The present collective monograph represents the ups and downs and the individual circumstances of the attempts to adopt the direct election of the president and at the same time presents selected aspects relating to the conduct and circumstances of the first direct presidential election presidential elections held in early 2013. The book is therefore divided into two parts. The first part is titled “On the way to the introduction of direct presidential election in the Czech Republic.” It comprises a total of four interrelated chapters that aim to briefly introduce the various legislative proposals to adopt direct presidential election since 1989, and the circumstances under which these proposals were made, and the broader context that influenced the development of the discussion on this issue (the first chapter ), followed by a discussion on the advantages and disadvantages of the possible introduction of direct presidential election in the political system of Czechoslovakia and later the Czech Republic (second section), the analysis of the electoral reform process, which led to the direct election of the president at the beginning of 2012 (third chapter) and last but not least, the very definition of legislative institute direct election of the president to acquaint the readers with the changes in the role of the president, brought along with the introduction of direct presidential election in the Czech Republic in 2012 (fourth chapter).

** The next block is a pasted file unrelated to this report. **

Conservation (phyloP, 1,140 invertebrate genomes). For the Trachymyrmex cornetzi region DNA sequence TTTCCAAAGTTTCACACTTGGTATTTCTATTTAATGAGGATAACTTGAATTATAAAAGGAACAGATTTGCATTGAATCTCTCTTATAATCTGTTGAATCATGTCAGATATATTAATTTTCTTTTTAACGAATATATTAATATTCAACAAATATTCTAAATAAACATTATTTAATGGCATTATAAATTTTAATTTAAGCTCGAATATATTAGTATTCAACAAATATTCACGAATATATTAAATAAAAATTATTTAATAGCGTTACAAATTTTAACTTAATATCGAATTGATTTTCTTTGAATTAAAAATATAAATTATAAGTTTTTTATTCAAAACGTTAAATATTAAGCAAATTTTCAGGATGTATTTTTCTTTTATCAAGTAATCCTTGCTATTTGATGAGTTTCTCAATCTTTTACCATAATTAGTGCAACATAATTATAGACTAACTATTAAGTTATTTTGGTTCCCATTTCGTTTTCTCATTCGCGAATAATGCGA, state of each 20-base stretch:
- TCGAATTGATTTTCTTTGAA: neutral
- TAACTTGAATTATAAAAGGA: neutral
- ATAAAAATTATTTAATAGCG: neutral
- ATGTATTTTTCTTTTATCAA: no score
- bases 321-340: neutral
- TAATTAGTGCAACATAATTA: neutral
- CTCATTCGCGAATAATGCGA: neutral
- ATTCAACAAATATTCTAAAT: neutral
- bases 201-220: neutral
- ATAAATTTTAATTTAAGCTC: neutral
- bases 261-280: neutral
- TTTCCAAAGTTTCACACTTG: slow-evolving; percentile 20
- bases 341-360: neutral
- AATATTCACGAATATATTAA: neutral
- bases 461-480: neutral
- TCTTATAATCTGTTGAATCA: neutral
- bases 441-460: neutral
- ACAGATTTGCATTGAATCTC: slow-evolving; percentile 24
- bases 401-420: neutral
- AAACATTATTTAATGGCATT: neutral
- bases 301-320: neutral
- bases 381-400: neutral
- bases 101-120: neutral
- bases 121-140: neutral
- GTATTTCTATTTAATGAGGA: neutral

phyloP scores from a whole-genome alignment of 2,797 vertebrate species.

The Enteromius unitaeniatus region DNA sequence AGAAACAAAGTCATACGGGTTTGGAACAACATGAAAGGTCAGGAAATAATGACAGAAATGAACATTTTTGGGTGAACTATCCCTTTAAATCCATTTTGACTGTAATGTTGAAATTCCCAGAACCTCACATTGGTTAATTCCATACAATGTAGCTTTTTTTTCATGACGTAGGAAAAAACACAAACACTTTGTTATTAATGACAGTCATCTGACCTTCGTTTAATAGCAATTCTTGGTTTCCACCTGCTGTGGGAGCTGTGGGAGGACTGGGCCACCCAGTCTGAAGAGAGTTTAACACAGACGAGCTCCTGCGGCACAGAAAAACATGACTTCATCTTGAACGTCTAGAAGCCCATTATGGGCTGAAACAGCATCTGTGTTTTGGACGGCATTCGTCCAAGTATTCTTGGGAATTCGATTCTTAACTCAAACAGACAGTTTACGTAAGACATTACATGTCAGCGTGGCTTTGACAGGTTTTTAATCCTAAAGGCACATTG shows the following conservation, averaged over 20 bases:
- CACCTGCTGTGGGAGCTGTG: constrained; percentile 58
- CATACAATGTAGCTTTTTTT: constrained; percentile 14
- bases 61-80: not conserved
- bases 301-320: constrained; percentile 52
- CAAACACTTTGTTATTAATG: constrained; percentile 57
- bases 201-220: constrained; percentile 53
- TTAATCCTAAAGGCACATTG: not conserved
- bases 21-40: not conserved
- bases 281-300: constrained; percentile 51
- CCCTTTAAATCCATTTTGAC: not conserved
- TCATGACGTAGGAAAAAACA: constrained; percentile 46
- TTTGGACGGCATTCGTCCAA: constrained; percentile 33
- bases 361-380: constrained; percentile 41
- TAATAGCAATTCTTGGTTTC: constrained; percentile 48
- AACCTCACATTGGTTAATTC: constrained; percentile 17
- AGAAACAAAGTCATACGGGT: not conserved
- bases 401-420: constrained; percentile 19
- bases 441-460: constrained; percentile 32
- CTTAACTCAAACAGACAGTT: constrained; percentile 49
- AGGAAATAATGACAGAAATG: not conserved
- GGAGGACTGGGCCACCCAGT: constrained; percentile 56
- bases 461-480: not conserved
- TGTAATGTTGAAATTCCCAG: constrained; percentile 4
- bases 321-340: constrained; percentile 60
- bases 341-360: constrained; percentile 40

The debate about whether such a constitutional amendment would be appropriate and necessary for the Czech political system absented in the framework of the political debate about the introduction of direct elections of the president. Moreover many professionals, especially among political scientists and experts in constitutional law rarely almost consensually agreed that the political system of the Czech Republic does not need the direct election of the head of state.